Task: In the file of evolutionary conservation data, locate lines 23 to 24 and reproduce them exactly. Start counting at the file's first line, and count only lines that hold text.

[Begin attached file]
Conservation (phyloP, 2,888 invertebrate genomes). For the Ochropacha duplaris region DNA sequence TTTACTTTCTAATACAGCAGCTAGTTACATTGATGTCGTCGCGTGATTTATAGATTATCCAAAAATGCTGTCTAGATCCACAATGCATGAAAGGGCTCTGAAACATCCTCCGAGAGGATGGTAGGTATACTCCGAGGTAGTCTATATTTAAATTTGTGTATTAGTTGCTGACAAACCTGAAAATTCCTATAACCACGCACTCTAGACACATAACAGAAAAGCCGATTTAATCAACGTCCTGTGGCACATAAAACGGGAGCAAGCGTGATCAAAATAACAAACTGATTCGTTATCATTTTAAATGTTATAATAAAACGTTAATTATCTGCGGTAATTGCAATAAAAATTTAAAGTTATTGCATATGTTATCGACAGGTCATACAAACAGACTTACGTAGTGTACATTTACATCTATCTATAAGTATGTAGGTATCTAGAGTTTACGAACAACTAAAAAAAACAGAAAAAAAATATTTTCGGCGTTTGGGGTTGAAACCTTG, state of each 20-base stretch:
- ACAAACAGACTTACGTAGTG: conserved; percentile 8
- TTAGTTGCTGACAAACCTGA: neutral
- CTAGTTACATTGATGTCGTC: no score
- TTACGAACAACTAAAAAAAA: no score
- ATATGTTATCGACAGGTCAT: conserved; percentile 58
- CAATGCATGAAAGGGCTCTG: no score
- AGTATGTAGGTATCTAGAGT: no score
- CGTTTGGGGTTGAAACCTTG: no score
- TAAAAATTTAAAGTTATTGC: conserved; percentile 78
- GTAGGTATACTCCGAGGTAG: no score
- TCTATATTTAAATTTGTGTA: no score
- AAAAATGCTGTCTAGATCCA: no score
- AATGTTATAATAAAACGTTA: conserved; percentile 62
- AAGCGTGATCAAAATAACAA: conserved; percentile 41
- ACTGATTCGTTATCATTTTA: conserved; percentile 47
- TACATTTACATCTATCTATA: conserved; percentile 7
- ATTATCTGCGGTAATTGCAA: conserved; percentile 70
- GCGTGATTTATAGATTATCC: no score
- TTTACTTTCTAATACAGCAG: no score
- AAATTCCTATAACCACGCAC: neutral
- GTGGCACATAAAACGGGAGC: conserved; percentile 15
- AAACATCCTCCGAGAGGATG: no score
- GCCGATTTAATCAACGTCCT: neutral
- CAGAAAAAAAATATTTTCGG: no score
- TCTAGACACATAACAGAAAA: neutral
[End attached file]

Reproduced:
- AAACATCCTCCGAGAGGATG: no score
- GCCGATTTAATCAACGTCCT: neutral